What is undocumented, has not been done. This certainly applies to the discipline of regulatory compliance. Nevertheless, organizations still miss opportunities if they fixate on documents and hereby lose sight of the data – and maybe of quality. How do they take the step towards ‘data-based quality’?
The disciplines of quality management and documentation are intrinsically connected. A company is quickly faced with thousands of documents in which, for instance, Standard Operating Procedures (SOPs), work instructions and policies are defined and outcomes and test results are recorded. Documenting audits and ‘corrective and preventive actions’ (CAPAs) means the stream of documents only further increases.
These documents are necessary to demonstrate the quality of products, processes and services and compliance with laws and legislations. But, a lot more is possible with the data from quality systems. Just think of the advantage of being able analyse quality data, so that trends become visible and threatening issues can be quickly identified. A company can then intervene before matters are noticed by customers and the cause of the threatening problem can also be retrieved from the data. If the data is reliable enough, enterprises can even leverage this for true knowledge-based decision-making.
Companies should be prepared to implement several changes in how they execute quality. Many of these changes relate to a ‘digitalization of quality’. These include:
- Focus on data
Ample enterprises have already taken the step from paper documents to documents in an electronic format. Yet they still run into problems with this change as it is not true digitalization. Unstructured documents, for instance PDFs, are difficult to search and leveraging data from these is cumbersome. Organizations can overcome this if data is digitalized, accessible through structured documents and available via one common platform.
- Digitalize processes
Digitalization in quality also means digitalizing the workflows and processes associated with the documents and quality activities. If development, for example, changes a parameter, then this can have consequences for the entire production process and the product lifecycle. These changes should automatically be visible for everyone, so that the consequences for all involved are obvious and adjustments can be made easily and quickly. If the mutual dependencies are transparent, the cause of a problem can also be found more rapidly.
- Improve data quality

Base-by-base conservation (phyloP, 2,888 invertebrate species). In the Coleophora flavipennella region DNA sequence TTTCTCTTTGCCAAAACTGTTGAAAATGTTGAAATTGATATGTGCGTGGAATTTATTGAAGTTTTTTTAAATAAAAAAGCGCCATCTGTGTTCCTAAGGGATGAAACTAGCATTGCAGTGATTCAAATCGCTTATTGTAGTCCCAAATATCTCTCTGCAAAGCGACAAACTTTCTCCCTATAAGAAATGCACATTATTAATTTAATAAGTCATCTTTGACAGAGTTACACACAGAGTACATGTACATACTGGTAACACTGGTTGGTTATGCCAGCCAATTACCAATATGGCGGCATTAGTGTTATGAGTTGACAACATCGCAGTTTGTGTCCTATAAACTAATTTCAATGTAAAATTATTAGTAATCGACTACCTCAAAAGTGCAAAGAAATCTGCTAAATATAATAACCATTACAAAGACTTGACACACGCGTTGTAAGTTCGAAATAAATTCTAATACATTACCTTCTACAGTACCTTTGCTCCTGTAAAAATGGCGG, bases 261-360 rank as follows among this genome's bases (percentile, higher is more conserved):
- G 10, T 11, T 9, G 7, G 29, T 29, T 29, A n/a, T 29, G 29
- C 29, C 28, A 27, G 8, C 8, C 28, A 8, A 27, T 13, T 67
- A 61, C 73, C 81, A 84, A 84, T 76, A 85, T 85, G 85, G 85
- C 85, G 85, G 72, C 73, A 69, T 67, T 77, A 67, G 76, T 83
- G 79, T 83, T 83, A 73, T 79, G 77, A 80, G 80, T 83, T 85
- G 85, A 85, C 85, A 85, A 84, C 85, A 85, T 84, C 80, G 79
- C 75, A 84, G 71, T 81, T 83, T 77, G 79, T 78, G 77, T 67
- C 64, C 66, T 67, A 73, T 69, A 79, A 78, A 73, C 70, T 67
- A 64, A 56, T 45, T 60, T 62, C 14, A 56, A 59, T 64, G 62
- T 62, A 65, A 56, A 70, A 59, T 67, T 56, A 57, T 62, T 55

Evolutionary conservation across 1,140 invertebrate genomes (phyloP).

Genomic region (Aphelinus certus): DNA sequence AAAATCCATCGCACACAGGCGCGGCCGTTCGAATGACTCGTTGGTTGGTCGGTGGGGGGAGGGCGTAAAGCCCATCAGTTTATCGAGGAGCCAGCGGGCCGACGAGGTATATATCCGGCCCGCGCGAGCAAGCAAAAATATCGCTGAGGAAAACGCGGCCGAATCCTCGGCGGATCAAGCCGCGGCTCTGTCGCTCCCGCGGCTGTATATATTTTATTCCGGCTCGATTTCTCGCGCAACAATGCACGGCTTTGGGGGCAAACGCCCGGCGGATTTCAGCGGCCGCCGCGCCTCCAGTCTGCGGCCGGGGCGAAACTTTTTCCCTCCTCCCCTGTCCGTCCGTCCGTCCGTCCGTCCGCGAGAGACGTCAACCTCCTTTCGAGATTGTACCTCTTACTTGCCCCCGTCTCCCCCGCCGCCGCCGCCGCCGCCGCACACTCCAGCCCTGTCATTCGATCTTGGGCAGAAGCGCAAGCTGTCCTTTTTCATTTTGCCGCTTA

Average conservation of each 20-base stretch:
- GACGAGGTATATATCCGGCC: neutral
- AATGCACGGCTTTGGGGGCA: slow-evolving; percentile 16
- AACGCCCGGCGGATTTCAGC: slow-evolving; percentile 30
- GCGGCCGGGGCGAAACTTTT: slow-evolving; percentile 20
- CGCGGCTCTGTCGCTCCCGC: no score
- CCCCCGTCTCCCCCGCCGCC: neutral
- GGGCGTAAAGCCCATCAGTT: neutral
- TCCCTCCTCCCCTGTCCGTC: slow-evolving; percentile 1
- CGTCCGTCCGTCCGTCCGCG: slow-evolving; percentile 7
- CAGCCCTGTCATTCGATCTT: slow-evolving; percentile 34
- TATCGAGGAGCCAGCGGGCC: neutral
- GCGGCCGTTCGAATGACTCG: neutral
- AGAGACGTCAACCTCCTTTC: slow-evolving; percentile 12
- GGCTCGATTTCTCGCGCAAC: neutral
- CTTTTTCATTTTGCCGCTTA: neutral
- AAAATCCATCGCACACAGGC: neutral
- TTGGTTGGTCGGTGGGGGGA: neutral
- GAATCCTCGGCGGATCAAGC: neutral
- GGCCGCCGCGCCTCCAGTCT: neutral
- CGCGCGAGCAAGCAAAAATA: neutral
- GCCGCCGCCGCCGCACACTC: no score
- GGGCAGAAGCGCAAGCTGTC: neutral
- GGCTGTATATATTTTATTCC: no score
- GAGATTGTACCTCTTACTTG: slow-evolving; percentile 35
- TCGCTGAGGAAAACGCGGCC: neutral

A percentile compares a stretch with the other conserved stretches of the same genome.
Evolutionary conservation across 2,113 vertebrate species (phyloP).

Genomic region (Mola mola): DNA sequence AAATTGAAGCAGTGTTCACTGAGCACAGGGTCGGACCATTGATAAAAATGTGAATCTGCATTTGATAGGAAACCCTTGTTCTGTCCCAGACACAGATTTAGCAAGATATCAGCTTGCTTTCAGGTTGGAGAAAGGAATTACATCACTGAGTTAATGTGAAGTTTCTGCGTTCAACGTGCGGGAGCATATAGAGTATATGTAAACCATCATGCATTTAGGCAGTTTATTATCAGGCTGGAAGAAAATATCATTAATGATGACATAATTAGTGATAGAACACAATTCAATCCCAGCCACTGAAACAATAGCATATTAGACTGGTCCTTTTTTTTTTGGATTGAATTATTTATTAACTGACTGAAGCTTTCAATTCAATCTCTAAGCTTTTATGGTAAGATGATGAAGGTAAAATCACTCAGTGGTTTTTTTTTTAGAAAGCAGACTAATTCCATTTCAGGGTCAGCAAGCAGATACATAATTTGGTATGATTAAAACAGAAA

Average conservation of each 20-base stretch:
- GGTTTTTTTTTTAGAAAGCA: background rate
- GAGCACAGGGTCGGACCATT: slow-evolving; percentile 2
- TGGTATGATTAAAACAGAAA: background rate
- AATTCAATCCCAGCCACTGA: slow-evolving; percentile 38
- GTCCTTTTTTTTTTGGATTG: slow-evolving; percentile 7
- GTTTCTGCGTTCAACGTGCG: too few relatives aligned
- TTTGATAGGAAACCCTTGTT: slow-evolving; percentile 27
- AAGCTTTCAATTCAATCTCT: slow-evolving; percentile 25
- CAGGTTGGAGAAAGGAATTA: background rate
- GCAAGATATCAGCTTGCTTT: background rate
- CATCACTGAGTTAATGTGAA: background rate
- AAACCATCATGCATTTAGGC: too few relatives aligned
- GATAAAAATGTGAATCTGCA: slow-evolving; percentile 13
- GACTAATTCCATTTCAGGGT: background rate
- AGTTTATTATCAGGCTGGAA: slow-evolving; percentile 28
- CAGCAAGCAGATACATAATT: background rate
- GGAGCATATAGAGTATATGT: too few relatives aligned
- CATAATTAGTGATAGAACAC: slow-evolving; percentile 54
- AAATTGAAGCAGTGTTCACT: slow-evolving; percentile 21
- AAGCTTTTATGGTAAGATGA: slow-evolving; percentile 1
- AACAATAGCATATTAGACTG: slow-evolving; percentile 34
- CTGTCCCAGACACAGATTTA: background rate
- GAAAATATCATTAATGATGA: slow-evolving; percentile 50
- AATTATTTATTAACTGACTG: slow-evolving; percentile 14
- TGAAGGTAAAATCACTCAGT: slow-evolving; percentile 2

Everyone should be able to rely on the data. This data should be of a high standard, and thus complete and correct. Organizations can drive data quality by immediately entering generated data into the system, and not by first writing it down on a piece of paper. Eliminating this step allows automated flagging of deviations and collaborative sharing and reviewing of information.
- Monitor data integrity
Data integrity goes hand-in-hand with data quality. Has the used data been changed – voluntarily or by mistake? Is the data fully unaltered and can it be proven? And are all those involved certain that they are working with the correct version of a document? Data and information should be traceable and reliable during a product’s entire lifecycle. It is important to be certain that everyone at all times works with the same data set available from one single data source, a “single source of truth”. This is ensured by digitally connecting the dots.
- Invest in technology
The step towards a data-centric approach means imposing higher standards on the quality of data. This data should be of good quality, reliable, and should be in context in order to be meaningful. And should remain this way throughout a product’s entire lifecycle. This requires integration of processes and systems with can be achieved by implementing a virtual experience platform, such as Dassault Systèmes’ 3DEXPERIENCE platform. A system like this helps collect and validate data in real-time, makes it centrally available and provides capabilities beyond digital continuity – true enterprise wide digitalization.
- Create a quality culture
Digitalization of a quality system is only one part of the required change, it also requires that everyone feels responsible for quality. This is not the responsibility of just one single department, but affects the whole enterprise. Documentation is important but not enough. The understanding of the impact of any activities on quality and the relevance of data quality and integrity must be part of the mind-set of every employee.
Digital quality is in brief much more than having the documents available in an electronic format. It concerns digitalizing and connecting both the processes and the data, which should be reliable and of high quality. Ideally they are supported by advanced enterprise-wide technology and a company-wide culture of quality. With this approach, quality as well as regulatory compliance are easily met. And organizations have a good foundation on which to base sound decision-making.
For more information about Dassault Systèmes work in the Life Science industry please see here.